MB Legion honors Girls/Boys State participants
Thursday night the Medicine Bow American Legion Post 64 (Post 64) and their Auxiliary honored four students the organization sent to Boys and Girls State.
The dinner, held at the Medicine Bow Senior Center, gave attendees a chance to hear the experiences of the girls and boy sent to the governmental learning program that begins the third week of June.
Both Boys State and Girls State are programs run by the American Legion family with Boys State being sponsored by the Legion and Girls State being held courtesy of the Legion Auxiliary. Students are awarded the opportunity to go the the camps by applying to their local American Legion.
The programs are set up to teach students how government works, with those selected being divided into groups or “cities” from which those participating can be elected into various positions including councilpersons, supreme court justices, mayors, city commissioners and the like.
During their stay at the camps–Boys State was held at the Douglas Fairgrounds this year, while Girls State was at the Laramie county Community College in Cheyenne–participants draft and debate legislation, learn public speaking skills, participate in all phases of running a working government and meet other students from across Wyoming.
During the state camps, the students also were treated to hearing from various elected and appointed state officials including Wyoming Governor Matt Mead and State Representative Liz Cheney.
Those selected to go to the Legion events were Morgan Kenneda, David Freeman, Liz Ellis and Ana Latorre.
Kenneda, daughter of Dawn and Ryan Kenneda, was the first to speak Thursday night.
The home-schooled senior who is involved with 4-H, Hanna-Elk Mountain-Medicine Bow High School (HEM) basketball and the Laramie Community Band thanked those at the dinner for the opportunity to both go to and learn from Girls State.
She also thanked the group for the various gifts sent to her group and noted that the items were amazing adding, “There was a small flu going around Girls State and that night I actually got a bottle of hand sanitizer. So we passed it around our city and I put it in my bag used it throughout the week.”
Kenneda recounted at the start of the week those interested in being caucus leaders were required to give an impromptu speech “right now.” Saying that though the speech was just okay, she went on to say she got more comfortable speaking over the course of the week.
Kenneda spent her time at Girls State in the Senate and said she was impressed with the group’s ability to debate different aspects of legislation, despite differing opinions.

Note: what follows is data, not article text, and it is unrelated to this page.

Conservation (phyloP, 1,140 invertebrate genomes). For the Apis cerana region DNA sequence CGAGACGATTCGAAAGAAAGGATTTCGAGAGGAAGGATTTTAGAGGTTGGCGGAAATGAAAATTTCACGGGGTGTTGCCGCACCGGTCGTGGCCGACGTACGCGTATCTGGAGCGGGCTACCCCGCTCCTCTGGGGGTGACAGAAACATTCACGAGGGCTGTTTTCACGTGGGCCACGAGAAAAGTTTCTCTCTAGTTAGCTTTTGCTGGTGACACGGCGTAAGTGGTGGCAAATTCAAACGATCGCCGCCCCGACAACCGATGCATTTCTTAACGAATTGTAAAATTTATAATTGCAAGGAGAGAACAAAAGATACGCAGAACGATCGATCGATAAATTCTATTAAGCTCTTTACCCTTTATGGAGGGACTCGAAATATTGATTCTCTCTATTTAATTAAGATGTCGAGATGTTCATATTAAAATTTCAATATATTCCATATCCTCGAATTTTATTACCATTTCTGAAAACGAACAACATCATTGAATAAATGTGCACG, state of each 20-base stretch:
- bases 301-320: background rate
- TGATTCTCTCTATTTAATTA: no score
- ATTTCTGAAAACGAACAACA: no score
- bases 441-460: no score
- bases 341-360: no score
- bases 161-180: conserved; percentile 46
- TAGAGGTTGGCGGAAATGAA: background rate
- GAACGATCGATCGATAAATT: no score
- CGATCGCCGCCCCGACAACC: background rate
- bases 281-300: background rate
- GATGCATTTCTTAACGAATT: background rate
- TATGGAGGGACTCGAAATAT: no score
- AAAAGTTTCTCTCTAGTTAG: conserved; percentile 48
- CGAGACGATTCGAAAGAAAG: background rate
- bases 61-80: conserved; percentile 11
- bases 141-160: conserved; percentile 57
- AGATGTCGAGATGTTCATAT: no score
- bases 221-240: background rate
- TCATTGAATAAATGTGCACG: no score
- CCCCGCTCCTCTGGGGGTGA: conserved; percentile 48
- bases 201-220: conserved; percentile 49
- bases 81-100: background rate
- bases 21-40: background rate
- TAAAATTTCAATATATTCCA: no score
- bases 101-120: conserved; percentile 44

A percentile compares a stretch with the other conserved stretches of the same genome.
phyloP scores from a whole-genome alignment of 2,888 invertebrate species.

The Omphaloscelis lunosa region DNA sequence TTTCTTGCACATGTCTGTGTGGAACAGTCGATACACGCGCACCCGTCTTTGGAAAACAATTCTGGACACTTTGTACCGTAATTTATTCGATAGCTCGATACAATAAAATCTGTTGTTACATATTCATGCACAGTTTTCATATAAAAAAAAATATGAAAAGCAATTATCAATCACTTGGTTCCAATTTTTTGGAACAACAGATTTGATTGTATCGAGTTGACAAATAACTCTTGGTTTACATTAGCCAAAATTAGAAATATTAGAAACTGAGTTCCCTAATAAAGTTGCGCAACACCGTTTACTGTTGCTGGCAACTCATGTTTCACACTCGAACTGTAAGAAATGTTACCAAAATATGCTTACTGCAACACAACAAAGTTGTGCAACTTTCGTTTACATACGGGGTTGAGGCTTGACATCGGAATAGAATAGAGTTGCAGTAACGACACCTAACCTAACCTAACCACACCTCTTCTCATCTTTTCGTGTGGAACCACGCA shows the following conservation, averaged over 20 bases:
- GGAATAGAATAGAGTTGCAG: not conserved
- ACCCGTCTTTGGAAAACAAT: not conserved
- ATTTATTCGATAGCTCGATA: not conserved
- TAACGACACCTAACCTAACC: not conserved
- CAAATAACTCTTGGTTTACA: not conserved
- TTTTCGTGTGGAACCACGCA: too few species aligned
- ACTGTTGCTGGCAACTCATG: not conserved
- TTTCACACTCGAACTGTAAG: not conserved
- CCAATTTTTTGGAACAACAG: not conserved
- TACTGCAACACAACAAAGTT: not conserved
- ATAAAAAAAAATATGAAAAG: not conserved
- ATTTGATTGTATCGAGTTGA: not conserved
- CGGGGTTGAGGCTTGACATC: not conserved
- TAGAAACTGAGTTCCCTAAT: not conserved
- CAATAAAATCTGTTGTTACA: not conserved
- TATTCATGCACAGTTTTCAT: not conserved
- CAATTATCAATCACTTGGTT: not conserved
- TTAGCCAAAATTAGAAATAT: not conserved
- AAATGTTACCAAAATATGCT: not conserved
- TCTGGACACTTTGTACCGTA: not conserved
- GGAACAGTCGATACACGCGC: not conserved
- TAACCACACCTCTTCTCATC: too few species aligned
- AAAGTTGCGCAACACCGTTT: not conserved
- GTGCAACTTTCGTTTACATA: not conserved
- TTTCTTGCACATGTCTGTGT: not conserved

Liz Ellis was surrounded by her parents, Mike and Rita, sister, Emily and aunt County Commissioner Sue Jones as she got up to speak at the dinner.
HEM Senior and president of the HEM FFA Club, Ellis spoke on her experiences at Girls State including getting up very early, attending meetmeetings, attending more meetings and turning in early.
Ellis’ said that her favorite experience was when governor Mead told the girls that it’s okay to be cynical, but you needed to go fix what you thought was wrong.
Ellis also thanked those at Thursday’s dinner for the gifts her group was given by supporters saying that she was “almost embarrassed” because other “cities” hadn’t gotten as much as her group had. Ellis added that her group shared though and she learned a lot about how to get along with people who didn’t necessarily agree with her viewpoint during the weeklong camp.
David Freeman, who had parents Ellen and Dale Freeman there for support, spoke on what he had learned about the importance of the judicial branch of government.
The HEM Senior, who is a member of FBLA, FFA, the Speech and Debate team, the drama club and the robotics club, said though he previously didn’t think the legislative branch had much of an effect in government, Boys State had changed his mind.
Freeman drew chuckles at the dinner when he pointed out he ”definitely got a new perspective on lawyers” being appointed to be a Supreme Court Justice for Boys State.
Freeman also said he learned even more about the court when listening to the Wyoming State Supreme Court Justice who spoke during the week long event.
Rawlins High School senior Ana Latorre also attended Girls State, but was unable to attend the dinner as her and her family had recently moved to Arizona. Post 64 Girls State Chairman Dawn Kenneda said she had been informed that Latorre was planning to send a letter to the Legion detailing her experiences at Girls State.
After the dinner was done and the talks were given, Post 64 Commander Rex Rudd thanked everyone involved in sending the students to the learning program and those who had put the dinner together.